"There is no home-side advantage. It's hard to get into the stadium. You need an escort to get in there. It's unlike any other game we play."

Though win-loss records can be thrown out the window in rivalry games like these, you don't have to look very hard to find some Wildcat weaknesses that ASU can take advantage of.

Most notably, there is Fort Valley's defense, which is ranked last in the conference, allowing 388 yards per game. The Wildcats allow a staggering 206 rushing yards per game -- a number that rose by 42 yards when FVSU allowed 536 rushing yards to Morehouse last week and an NCAA Division II single-game record 351 yards to Maroon Tigers running back David Carter.

"I may have seen those numbers," Hoyte, ASU's starting running back, said with a smile. "But I know Fort Valley is going to play us intense."

ASU offensive coordinator Uyl Joyner acknowledged that the Rams won't rely on the run as heavily as Morehouse did last week, but he said the Rams' running backs could be poised for a big game.

"I think we have big-game backs. I think our backs are ready to go, and I think they will be playing even harder (with the pressure)," said Joyner, who added that Rams quarterback Stanley Jennings has played well under pressure this season.

With the season on the line, White said his "Dirty Blue" defense will be ready, too.

"No matter the records, we know they are coming at us," White said. "The guys recognize that this isn't just a quiz, this is a big test that is coming up."


Struggling Wildcats on facing potentially playoff-bound Rams: Prepare for a dog fight -- because we've got nothing to lose:

COLUMBUS -- At first glance, it appears Albany State's football team with a 7-2 record shouldn't have much trouble against Fort Valley State, which enters in today's 22nd annual Fountain City Classic a lowly 2-7.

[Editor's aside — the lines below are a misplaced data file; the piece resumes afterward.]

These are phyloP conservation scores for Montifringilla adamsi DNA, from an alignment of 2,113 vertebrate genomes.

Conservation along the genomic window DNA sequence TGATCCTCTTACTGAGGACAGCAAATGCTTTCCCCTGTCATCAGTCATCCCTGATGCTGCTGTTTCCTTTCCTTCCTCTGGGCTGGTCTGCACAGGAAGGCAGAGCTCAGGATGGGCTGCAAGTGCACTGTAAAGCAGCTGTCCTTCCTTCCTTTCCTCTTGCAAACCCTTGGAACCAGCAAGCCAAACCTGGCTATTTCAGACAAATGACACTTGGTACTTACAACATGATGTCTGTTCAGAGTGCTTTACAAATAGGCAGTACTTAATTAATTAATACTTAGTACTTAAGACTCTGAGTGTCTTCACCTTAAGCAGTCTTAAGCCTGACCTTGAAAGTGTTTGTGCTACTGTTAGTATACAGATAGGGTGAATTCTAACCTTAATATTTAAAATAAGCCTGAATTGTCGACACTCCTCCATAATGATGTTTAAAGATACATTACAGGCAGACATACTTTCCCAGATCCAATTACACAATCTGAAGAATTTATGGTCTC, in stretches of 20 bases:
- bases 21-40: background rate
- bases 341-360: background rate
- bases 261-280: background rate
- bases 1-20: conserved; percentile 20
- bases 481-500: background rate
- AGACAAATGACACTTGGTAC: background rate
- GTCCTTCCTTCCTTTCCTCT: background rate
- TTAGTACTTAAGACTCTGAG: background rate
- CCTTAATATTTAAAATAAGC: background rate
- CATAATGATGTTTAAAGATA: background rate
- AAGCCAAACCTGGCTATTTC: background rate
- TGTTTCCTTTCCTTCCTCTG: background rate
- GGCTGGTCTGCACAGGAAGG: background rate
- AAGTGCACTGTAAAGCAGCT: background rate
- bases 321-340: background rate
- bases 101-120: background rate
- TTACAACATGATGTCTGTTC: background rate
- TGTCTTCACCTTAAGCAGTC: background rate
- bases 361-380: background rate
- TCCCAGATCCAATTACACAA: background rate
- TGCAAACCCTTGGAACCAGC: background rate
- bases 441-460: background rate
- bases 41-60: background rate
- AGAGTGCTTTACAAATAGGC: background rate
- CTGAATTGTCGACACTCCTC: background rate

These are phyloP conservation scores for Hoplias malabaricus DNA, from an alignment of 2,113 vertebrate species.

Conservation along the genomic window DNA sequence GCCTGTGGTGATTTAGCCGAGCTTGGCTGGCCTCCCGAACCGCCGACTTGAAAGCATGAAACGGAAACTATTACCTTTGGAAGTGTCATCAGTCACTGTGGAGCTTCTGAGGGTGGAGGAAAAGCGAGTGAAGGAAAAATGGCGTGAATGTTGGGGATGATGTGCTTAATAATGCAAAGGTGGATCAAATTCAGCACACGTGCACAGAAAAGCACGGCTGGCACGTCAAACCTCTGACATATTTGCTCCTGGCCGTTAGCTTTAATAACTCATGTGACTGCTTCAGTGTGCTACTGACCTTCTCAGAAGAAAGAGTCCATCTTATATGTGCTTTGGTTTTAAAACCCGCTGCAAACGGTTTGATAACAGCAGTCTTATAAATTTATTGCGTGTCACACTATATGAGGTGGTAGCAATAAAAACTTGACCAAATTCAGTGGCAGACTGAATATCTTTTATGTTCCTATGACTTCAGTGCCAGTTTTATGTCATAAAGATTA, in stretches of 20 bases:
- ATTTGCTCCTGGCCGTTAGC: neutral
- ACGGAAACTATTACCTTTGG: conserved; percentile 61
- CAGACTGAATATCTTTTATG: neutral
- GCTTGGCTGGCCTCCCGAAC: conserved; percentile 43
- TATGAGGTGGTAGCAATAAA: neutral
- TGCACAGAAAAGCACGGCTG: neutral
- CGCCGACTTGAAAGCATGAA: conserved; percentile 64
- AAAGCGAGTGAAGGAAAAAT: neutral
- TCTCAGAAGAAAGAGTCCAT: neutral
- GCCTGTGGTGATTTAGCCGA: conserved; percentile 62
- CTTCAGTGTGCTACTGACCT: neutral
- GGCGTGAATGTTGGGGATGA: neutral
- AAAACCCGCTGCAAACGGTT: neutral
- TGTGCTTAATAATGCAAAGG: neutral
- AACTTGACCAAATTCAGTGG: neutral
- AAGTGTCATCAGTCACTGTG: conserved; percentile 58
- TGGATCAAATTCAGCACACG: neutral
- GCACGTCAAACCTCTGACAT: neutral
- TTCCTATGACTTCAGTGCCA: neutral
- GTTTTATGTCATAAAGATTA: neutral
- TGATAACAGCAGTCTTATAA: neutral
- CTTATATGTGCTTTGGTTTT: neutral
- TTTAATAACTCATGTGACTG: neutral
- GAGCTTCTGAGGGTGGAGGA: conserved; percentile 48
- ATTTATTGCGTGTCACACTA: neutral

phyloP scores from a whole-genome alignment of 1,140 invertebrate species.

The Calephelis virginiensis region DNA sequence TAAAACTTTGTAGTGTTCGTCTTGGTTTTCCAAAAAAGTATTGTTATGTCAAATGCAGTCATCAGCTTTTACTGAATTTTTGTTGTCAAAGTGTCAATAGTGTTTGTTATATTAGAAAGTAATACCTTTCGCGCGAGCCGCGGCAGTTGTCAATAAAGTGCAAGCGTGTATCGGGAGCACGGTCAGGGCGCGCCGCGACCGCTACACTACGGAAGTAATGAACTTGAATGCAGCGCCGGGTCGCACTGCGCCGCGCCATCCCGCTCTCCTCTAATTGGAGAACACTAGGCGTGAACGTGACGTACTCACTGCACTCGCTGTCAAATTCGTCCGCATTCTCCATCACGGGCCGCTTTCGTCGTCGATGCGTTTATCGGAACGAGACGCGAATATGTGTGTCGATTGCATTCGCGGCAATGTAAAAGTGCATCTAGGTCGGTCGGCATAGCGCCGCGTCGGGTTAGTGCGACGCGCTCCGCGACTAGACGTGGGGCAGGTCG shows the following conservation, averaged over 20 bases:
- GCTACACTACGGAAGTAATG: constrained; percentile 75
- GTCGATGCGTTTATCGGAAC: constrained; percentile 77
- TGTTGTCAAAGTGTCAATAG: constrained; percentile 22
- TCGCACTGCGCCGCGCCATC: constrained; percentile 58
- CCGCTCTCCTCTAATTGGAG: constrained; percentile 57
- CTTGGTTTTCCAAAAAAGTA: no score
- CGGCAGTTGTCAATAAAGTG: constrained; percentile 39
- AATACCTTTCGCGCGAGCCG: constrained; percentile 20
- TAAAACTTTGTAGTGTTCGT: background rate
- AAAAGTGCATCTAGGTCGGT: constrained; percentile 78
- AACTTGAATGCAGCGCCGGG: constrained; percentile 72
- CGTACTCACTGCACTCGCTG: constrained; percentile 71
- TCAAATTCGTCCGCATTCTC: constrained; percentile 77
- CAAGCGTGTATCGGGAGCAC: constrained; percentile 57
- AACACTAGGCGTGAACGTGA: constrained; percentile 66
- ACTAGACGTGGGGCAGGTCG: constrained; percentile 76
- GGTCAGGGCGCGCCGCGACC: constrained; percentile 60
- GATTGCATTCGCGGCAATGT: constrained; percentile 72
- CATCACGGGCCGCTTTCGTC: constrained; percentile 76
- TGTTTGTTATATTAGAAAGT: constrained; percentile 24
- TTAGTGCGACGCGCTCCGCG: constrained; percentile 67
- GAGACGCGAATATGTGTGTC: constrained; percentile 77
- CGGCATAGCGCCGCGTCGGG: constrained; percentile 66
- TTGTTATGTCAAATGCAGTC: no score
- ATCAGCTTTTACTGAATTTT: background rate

Ask folks at Stillman College about that.

Just last month, Fort Valley State was 1-6 and hosted to a 6-1 Stillman team. At the finish, Fort Valley State had a homecoming victory by an astonishing 52-3 score.

"Everything clicked for us that day," coach Donald Pittman said.

He hopes it does again at 2 p.m. when his Wildcats clash with the Rams at A.J. McClung Memorial Stadium.

A sellout crowd of 15,000 is expected.

Pittman's team has no chance at playoff action so, he said, "We've got one last time to get it right."

At a media luncheon Tuesday, Pittman, once an assistant coach at Albany State, drew laughs from the audience when he said of Albany State Coach Mike White, "I know he won't kick me when I'm down."

Asked later about that statement, Pittman smiled and remarked, "Yes (actually), he will."

Excited about his first chance to play in the Fountain City Classic is Fort Valley State freshman defensive lineman Tavarus Talley.

"It exciting to get back home," said Talley, before adding he feels the Wildcats can whip the Rams. "We're not intimidated. We're coming at them hard."

Albany State senior linebacker Bruce Ryles, a former Kendrick High star, expects hard hitting from Fort Valley State similar to last season when his team won just 12-7.

"Last year was sure a tough one," Ryles said,

But don't expect a defensive battle this time around.

The game should be high scoring. Albany State leads the SIAC in scoring offense averaging 34.3 points per game and Fort Valley State is fourth, averaging 23.7 points. In total offense, Albany State is third with 371.6 yards per game and Fort Valley State is fourth at 303.4.

At the same time, neither ranks high on defense in the conference. Albany State is sixth in scoring defense with a 24.1 points per game average and Fort Valley State is ninth at 27.4. In total defense, Albany State ranks eighth giving up 325 yards per game and Fort Valley State is 10th at 388.

-- Larry Gierer/Columbus Ledger-Enquirer